It took a long time, many hard conversations and some deep soul-searching, but I eventually made the break with my life in Australia and moved to Argentina. At the time of writing, we are living together in a warm house with a crackling fire and a pot of coffee on the stove, planning our upcoming wedding, and I have never been happier.

The change in my life has given me new purpose, new responsibilities and opened up endless, previously unsuspected opportunities for adventure and fulfillment. It has been a pivotal and transformative life experience, and has taught me more about life, change and positive manifestation in the last year that in my previous thirty-some years of existence.

The universe is alive with possibilities.

I had a life plan locked down in my head, and I was working towards that with all my energy. It was hard to abandon my job, my lifestyle, and my plans for the future. But, by coming to peace with the fact that life may turn out differently to how I’d planned, it opened up a whole new world of experience, adventure and joy that I had never even suspected existed. Since breaking out of the security and comfort in which I previously limited myself, I have hunted wild boar on horseback, learnt to forge knives, axes and other tools, and managed social media accounts for a gaucho tour guide, experiences that have resulted in profound personal and professional development.

To be too set and rigid in one life focus is to miss out on all the varied opportunities that exist in the world. Be open to change, view deviations and detours as a positive path that opens up more doors than it closes, and the universe will reward your faith and openness with experiences beyond anything you have experienced previously.

Love can find you anywhere.

I did not enter into this situation looking for love. I was single, and happily so. She was a blond American lady with three kids; not my usual type at all. And yet, without seeking it, love snuck up on me until my rational mind could no longer ignore the flood of emotions raging through me.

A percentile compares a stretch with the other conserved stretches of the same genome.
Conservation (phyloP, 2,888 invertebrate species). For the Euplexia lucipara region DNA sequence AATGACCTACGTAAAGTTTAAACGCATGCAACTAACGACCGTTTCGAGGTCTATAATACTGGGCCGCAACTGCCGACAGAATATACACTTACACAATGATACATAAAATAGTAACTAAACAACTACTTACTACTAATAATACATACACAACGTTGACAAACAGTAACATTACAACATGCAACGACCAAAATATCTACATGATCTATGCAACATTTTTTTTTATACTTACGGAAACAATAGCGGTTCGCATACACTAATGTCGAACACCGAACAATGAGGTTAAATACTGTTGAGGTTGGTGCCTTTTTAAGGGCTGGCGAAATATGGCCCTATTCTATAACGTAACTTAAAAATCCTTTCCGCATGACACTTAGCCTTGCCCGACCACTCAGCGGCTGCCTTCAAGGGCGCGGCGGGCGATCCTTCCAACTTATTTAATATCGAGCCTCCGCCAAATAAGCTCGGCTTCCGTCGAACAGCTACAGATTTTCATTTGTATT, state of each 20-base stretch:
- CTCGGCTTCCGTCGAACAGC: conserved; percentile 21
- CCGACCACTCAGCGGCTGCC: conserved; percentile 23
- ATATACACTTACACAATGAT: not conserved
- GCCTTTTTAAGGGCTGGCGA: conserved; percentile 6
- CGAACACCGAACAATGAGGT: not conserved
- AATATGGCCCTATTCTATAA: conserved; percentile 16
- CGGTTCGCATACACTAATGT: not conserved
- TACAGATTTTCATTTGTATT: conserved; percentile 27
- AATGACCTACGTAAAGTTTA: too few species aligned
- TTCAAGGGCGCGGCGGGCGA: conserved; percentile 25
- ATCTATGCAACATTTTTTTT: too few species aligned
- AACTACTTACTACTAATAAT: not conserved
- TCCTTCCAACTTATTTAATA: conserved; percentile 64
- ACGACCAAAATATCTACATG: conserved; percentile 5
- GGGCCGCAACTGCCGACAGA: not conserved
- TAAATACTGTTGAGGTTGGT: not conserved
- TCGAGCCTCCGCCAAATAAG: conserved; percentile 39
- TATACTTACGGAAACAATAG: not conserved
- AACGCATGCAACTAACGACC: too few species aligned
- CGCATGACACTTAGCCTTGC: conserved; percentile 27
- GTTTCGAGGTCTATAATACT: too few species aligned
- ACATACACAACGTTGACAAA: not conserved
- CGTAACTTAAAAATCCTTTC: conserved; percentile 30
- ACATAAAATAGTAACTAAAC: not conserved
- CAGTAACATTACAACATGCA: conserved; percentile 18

Although you should not upend your entire life every time a pretty face catches your eye, keep yourself open to the possibility that something special can happen, and when it does, you must be prepared to open yourself to it wholeheartedly. Quit your job, sell the house and move to a brand-new country, if that is what it takes to pursue happiness. Although it may be tough and difficult at times, no matter what you go through, it will be easier than spending a lifetime of regret and wondering what might have been.

Don’t compromise on the qualities that are important to you in a partner.

I had entered into my thirties comfortable with my singledom after a twenties spent dating with varying degrees of success. I had met a number of girls who I liked, and who liked me back. We had our differences, but thought that they were small things, easily ignored. A difference of opinion, a dislike of their music or clothing tastes, even just a little habit that initially I found fun and quirky. But these proved impossible to ignore over time and eventually, for various reasons, all these relationships came to an end. If you enter into a situation in which you settle in order to make it work, then you will never be totally happy. People who search too hard for a partner, or compromise too readily, in the hope of falling into it are invariably disappointed. By settling for what you know in your heart to be second best fosters a sense of resentment and dissatisfaction, and may in fact restrict later opportunities to attract, encounter and embrace exactly what it is that your heart was looking for.


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Kelby Jennings

Born and raised in Perth, Western Australia, Kelby grew up with a passion for exploration, adventure and the natural world. Finishing his schooling with a degree in Conservation Biology, he has worked in a variety of animal and plant surveys and conservation projects both within Australia and internationally. He also indulges in his love of travel through long periods on the road, exploring natural and cultural landscapes around the world. While volunteering at a homestead in the mountains of Argentine Patagonia, he fell in love with the owner, who is now his wife, and currently spends his time between Argentina, Australia and Brazil, where he leads citizen science programs in jaguar conservation and Amazonian ecology.